Zombies help raise money for children

[vc_row][vc_column][vc_column_text]

Runners at the starting Line (1)
Runners at the starting line

Running can be a challenge for some people, but running away from zombies seemed to be trouble for most of the participants at the third-annual Arkansas Zombie Challenge.

The Court Appointed Special Advocates (CASA) held its 5K race to raise money to provide for abused, neglected, abandoned and dependent children. The participants could choose to be a runner or a zombie.

“I love zombies, and I’ve always wanted to scare people,” said Ambyr Moody, a freshman cultural and geospatial major from Russellville, who participated as a zombie.

More than 2,000 participants were expected to attend this event, even though the Komen Race For the Cure was happening on the same day.

The race was divided into sections. Children 14 and under competed from noon to 1 p.m., and adults 14 and over competed from 1-2 p.m. in a zombie-filled course.

The adult groups were broken up into sections, so the volunteers and zombies could have breaks in between each group. The children’s groups had overall winners, both for the race and a costume contest.

 

[/vc_column_text][vc_row_inner][vc_column_inner width=”1/2″][vc_column_text]Nikole Baker Zombie (1)[/vc_column_text][/vc_column_inner][vc_column_inner width=”1/2″][vc_column_text]Kristina Collins Zombie (1)[/vc_column_text][/vc_column_inner][/vc_row_inner][/vc_column][/vc_row][vc_row][vc_column width=”1/1″][vc_column_text]

“We didn’t do a timed event this year because of the Komen race; we knew there wouldn’t be as many participants,” said Genney Baker, executive director for CASA. “But we did leave the timer up, so they could time themselves if they wanted.”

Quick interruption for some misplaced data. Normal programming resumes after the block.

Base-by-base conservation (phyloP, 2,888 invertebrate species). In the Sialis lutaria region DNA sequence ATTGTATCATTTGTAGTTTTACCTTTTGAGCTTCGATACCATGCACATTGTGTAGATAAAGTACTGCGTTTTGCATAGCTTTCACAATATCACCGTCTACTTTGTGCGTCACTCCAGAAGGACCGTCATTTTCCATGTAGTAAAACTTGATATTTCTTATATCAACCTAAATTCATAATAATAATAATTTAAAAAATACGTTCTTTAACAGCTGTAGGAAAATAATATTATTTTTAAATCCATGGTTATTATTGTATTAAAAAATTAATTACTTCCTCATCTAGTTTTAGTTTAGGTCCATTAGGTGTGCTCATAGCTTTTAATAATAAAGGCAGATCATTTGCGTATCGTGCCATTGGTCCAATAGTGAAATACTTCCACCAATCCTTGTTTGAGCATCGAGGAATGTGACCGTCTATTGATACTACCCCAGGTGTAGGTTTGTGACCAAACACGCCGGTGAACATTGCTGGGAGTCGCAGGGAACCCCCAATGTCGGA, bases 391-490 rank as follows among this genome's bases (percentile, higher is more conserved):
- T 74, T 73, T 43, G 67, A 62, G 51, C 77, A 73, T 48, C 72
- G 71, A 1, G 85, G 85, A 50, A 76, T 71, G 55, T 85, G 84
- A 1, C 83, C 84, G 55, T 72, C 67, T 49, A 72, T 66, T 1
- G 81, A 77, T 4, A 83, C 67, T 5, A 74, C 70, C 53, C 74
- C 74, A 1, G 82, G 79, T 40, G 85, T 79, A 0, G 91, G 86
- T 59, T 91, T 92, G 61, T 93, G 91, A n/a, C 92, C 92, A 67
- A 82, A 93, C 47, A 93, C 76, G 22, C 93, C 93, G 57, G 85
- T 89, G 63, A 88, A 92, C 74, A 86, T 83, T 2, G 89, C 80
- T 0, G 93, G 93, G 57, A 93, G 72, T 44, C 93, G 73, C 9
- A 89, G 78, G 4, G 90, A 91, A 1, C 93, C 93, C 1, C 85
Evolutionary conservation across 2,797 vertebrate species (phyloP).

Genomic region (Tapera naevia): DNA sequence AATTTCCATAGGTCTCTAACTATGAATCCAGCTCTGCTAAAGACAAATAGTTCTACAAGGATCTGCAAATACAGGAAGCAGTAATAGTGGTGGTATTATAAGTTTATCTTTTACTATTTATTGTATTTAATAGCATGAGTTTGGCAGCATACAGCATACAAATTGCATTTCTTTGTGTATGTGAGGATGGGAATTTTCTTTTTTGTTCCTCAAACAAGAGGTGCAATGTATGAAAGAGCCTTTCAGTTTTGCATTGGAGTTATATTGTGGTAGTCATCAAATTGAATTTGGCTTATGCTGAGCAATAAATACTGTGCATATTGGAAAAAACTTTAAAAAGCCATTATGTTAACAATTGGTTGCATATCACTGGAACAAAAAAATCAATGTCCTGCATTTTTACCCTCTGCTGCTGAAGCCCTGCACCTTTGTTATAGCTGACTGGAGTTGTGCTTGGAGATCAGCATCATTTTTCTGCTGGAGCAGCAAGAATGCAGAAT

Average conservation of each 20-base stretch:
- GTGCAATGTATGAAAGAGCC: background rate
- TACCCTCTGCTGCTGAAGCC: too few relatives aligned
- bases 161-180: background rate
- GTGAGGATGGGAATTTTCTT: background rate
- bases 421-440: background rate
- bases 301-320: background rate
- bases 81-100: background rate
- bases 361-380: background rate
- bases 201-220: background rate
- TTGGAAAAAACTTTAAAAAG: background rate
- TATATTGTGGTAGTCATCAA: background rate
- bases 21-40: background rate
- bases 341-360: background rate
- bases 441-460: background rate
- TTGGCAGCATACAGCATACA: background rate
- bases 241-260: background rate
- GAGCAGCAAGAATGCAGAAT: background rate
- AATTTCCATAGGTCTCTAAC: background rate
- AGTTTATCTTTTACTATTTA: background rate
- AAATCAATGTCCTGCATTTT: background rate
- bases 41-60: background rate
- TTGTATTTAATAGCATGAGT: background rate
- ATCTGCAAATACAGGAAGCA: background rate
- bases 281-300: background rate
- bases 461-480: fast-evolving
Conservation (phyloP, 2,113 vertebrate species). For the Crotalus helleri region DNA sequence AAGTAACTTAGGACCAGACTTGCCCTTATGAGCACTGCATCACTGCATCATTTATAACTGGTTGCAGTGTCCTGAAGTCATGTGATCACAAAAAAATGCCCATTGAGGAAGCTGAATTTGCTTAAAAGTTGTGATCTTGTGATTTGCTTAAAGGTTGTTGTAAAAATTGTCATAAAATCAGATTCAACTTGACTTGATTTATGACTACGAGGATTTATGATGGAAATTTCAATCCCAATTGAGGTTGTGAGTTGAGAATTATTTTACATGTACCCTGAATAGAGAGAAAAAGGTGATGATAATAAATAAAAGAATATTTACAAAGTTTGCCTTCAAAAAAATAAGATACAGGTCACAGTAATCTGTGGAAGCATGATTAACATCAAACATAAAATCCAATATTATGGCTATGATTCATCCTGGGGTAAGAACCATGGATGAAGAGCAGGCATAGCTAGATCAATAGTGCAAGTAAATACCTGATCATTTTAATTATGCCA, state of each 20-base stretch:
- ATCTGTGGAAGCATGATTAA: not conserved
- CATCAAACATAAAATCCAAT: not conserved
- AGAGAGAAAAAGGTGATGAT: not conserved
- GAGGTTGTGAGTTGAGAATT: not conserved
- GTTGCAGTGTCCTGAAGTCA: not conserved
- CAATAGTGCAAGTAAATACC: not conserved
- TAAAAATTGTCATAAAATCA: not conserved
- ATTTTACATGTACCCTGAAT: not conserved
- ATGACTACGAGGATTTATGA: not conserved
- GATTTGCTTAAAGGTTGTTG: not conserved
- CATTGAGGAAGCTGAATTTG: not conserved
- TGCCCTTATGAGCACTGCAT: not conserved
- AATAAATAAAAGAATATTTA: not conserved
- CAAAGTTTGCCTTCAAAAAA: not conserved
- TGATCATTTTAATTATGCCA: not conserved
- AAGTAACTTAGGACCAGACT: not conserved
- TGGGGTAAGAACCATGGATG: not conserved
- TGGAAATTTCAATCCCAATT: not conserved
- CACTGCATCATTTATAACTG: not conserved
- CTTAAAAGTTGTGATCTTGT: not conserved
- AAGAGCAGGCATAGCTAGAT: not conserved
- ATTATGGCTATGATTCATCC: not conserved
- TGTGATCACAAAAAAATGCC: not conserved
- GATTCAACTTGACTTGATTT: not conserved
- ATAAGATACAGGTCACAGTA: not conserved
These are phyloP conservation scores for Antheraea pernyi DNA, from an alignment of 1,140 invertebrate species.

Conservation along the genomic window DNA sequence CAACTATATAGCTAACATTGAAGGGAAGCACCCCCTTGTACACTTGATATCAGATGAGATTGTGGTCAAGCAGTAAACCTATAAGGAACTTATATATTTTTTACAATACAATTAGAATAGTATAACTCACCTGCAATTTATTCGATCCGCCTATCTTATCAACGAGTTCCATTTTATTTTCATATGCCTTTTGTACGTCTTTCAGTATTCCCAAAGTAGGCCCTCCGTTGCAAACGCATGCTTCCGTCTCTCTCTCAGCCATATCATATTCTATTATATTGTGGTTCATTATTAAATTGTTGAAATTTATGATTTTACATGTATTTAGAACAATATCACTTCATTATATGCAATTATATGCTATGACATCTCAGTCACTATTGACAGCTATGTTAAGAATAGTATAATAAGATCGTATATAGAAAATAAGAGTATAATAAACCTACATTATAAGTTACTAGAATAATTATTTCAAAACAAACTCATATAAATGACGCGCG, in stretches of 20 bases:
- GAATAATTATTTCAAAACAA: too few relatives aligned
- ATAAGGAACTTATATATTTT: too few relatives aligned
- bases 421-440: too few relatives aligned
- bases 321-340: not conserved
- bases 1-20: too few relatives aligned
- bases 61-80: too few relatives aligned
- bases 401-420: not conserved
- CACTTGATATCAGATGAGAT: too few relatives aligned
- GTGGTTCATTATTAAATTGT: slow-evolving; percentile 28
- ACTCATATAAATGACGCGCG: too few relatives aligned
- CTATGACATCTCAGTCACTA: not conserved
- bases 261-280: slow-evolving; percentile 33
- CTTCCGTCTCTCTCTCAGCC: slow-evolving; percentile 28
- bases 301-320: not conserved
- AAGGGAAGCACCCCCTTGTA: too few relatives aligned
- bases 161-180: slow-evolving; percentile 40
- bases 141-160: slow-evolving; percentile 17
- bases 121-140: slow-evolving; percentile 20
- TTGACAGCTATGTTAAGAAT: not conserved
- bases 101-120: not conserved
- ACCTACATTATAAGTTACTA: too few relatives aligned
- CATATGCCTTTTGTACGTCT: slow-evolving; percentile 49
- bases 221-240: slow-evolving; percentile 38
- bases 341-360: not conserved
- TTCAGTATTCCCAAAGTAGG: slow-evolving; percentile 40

There were also zombies and volunteers that had to be routed into certain areas to make the event happen. Volunteers helped guide the runners on the route, maintain the obstacles and provide water in designated areas.

Search and rescue and the local police were also on hand to help make the race as safe as possible. There were vendors at the race that sold food, items or their services. One such service offered was zombie face painting.

Some of the zombies in the race had their costume work done at this booth, but others did their own. The price at the booth ranged depending on how intricate you wanted your zombie face to be.

“I’ve been doing special effects makeup since I was 13,” Tech alumna Syrianna Linker said. “I have been doing it professionally for the last 6 years, and for the charity event the last 3.”

Many vendors and volunteers came out to support CASA and help raise money. CASA, according to its website, works in close conjunction with the Arkansas Department of Human Services and the state foster care system.

CASA is always looking for volunteers and sponsors to help with this and other events. For more information about next year’s event, go online to www.arkansaszombiechallenge.com or call 479-880-1195.

Amber and Becca_Runners (1)

Photos by Amber Quaid

[/vc_column_text][/vc_column][/vc_row]

Amber Quaid
About Amber Quaid 52 Articles

Amber Quaid is the coeditor-in-chief for the Arka Tech newspaper at Arkansas Tech University. Her focus is on diversity and its importance for inclusion into society. Amber has a bachelor’s degree in journalism with an emphasis in communication and public relations. She is currently working on receiving her master’s degree in multimedia journalism. Amber has been in the professional world of journalism for 4 years and in professional management positions for 16 years with a Fortune 500 company. Currently, on the Arka Tech Amber does layout, design, and writes articles about diversity and mental health issues. She enjoys reading, hanging out with her kids and playing deck-building board games.